In-house leaders already in the c-Suite or on their way there are most likely to want to build their profile internally than externally according to a group of 40 senior leaders I surveyed recently.

Some of these people were already on the executive team, many are on their way there, and they come  from diverse industries – government to financial and professional services to tourism and infrastructure.

Almost 60 percent of these leaders were seeking a pathway to build their visibility with internal stakeholders, something that’s especially relevant since COVID relegated us to remote working and the in-office visibility that naturally happens when you’re sharing a space evaporated. Even when we return to the office, all of us will be navigating reduced visibility as we balance hybrid working.

Of this group, almost 30 percent are planning to build their reputation with internal and external audiences, and 15 percent are planning to prioritise external audiences only.

The February masterclass focussed on how in-house leaders can build their reputation to accelerate their career.

Research to date shows remote working has resulted in ‘visibility slippage’ for most professionals. Even when lockdowns aren’t in place, more professionals are choosing to work from home or combine  the office and home. A study published in Harvard Business Review found that Chinese workers who returned to the office rather than work from home when lockdowns were lifted were 20 percent more likely to be promoted.

When COVID first made remote working the norm in early 2020, some leaders said that when it was time to return to the office they’d let their team choose the days they would work from the office versus the days from home. But this creates an issue for teams and leaders that colleagues and their managers may never share physical space to work because their days in  the office don’t align.

Covid made working from home the norm for two years. Leaders can now address the ‘visibility slippage’ remote working has created.

The group of leaders I surveyed were given the option to respond with ‘Building my reputation is not a priority for me right now’. No one clicked this box, so you can assume visibility slippage is on leaders’ minds.

So how can you be visible as a leader –  internally or externally –  when you, your team and your stakeholders are balancing the style of hybrid work that suits them? In-house leaders wanting  to be more  visible, especially externally, also need to consider their company’s positioning on social media and approach to executive visibility. Eight percent of my survey group said they’d been burned before when it came to  being more visible at work.

1. Be visible online

Whether it’s internal or external people you want to reach, you need to be online in some way. For an internal audience you can give an update to the ELT or another department on the results of a project your team has just finished, or you can write an article on the same for your in-house blog. Externally, you can be active on LinkedIn and pitch yourself for being on a panel at an industry event.

A respondent said to me ‘I’m not ready for social media.’ It’s 2022 and that ship has sailed. If you  want to build your reputation as a leader it’s time to contribute on the platform that’s right for you. If this is you, a good way to get over this can be prioritise your internal audience first and once you’re comfortable in that space, expand your visibility to external stakeholders via social media as well.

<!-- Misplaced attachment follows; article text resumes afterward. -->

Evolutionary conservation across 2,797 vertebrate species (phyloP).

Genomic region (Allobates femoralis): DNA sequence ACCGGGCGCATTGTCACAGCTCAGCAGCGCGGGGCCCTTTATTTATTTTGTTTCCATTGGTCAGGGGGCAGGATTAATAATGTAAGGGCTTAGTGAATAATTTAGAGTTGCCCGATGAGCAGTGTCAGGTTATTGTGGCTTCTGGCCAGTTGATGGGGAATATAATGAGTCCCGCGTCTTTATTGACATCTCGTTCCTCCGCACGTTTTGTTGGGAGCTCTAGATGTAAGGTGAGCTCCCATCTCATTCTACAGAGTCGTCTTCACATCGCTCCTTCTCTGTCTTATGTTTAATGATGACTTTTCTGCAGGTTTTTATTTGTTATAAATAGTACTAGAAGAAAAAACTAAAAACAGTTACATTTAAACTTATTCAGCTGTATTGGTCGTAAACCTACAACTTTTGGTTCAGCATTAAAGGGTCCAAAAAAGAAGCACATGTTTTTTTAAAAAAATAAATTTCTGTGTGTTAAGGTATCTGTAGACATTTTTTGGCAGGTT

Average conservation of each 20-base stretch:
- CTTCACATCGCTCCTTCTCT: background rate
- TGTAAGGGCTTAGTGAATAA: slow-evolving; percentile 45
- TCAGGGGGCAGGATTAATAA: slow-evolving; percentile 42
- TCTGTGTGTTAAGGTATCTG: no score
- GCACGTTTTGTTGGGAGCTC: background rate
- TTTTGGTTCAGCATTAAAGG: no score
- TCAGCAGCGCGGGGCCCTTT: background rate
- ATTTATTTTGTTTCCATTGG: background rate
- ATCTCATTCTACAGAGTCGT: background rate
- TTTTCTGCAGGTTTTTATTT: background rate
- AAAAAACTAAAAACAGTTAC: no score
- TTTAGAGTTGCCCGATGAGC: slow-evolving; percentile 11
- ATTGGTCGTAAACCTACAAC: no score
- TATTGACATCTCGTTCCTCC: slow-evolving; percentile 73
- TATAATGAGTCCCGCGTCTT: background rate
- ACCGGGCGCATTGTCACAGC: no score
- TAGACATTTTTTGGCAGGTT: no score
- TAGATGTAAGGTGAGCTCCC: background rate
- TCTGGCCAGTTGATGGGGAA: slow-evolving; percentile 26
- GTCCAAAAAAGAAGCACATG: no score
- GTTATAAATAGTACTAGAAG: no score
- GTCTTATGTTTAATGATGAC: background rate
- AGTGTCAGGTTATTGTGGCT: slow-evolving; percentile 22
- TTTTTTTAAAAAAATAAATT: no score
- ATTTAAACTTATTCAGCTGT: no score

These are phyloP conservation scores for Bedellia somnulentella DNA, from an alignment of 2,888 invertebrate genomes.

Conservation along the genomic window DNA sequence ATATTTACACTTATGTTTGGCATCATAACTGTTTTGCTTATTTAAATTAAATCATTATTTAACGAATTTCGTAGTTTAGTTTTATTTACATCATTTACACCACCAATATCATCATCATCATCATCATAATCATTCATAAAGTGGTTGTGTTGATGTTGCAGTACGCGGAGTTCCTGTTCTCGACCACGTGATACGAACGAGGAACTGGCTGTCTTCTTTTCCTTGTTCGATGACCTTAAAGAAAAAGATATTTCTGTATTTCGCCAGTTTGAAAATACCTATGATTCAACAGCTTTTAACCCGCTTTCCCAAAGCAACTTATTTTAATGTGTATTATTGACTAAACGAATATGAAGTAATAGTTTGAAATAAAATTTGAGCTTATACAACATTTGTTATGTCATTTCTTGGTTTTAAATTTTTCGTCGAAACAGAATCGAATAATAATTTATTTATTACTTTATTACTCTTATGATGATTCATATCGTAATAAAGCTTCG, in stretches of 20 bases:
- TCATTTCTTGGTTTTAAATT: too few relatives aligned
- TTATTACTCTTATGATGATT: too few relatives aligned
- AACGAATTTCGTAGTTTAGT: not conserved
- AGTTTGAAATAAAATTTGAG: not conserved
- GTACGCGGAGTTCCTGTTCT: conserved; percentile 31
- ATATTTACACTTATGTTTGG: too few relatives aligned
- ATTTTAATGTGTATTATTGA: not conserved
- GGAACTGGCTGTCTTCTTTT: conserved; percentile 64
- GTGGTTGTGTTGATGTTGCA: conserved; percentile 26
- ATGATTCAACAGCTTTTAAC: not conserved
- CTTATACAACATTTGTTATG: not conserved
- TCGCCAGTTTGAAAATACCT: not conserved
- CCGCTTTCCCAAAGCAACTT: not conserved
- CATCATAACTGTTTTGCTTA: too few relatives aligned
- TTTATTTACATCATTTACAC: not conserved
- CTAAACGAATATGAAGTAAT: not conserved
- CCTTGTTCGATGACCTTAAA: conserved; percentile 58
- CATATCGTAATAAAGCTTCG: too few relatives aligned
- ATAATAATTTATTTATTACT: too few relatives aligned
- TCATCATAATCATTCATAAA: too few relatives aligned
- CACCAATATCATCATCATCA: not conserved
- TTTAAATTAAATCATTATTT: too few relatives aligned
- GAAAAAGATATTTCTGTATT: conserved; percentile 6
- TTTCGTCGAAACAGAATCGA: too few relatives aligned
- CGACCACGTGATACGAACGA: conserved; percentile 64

Being visible as a leader on the right social media platform for you is essential.

2. Give it purpose

Many leaders know that being visible in their industry will benefit their career or the growth of their business, but if it doesn’t have meaning for you you’ll probably keep pushing it down your list of priorities. If it’s something you want to do, taking the time to figure out why and how you can do it so it has purpose for you will help you get greater results faster. Why? For one, you’ll start. Second, you’ll be more proactive because it’s important to you and you know why you’re doing it. Third, you’ll keep doing it.


3. Bring your company on the journey

Whether you’re an in-house leader, founder of a business or a CEO, bringing your company on the journey is essential. There is a way to balance sharing your IP and building a profile for yourself as a professional while also supporting your company’s brand visibility (and avoiding getting burned by the comms team if you’re an in-house leader). If you’re clear with the relevant people about what you want to do you’ll probably be given more freedom.

No matter the stage you’re at with your reputation, my advice is always to start simple. It’s easier to add visibility to your strategy as you go, rather than over-commit and disappear. Plus, this approach gives you the freedom to figure out what works for you – you might be a great speaker and enjoy giving ‘Town Hall’ style updates at company events or you might find the insights your sharing on the results the work you and your team are doing is right for you.

Hybrid working is here to stay. We’re learning to live and work with COVID and now that lockdowns, homeschooling and most restrictions look behind us, many leaders have capacity to look at their future again and incorporate this work on their visibility.

I’m presenting to a larger group of female non-executive directors from around the world later this month. It will be interesting to compare their priorities and barriers for building their reputation with this group.


Angela Cross is the founder of pilotPR and a reputation strategist who works with leaders, entrepreneurs and brands to build their reputations with purpose and authority. You can download her guide to overcoming the most common barriers to building your reputation here or connect on LinkedIn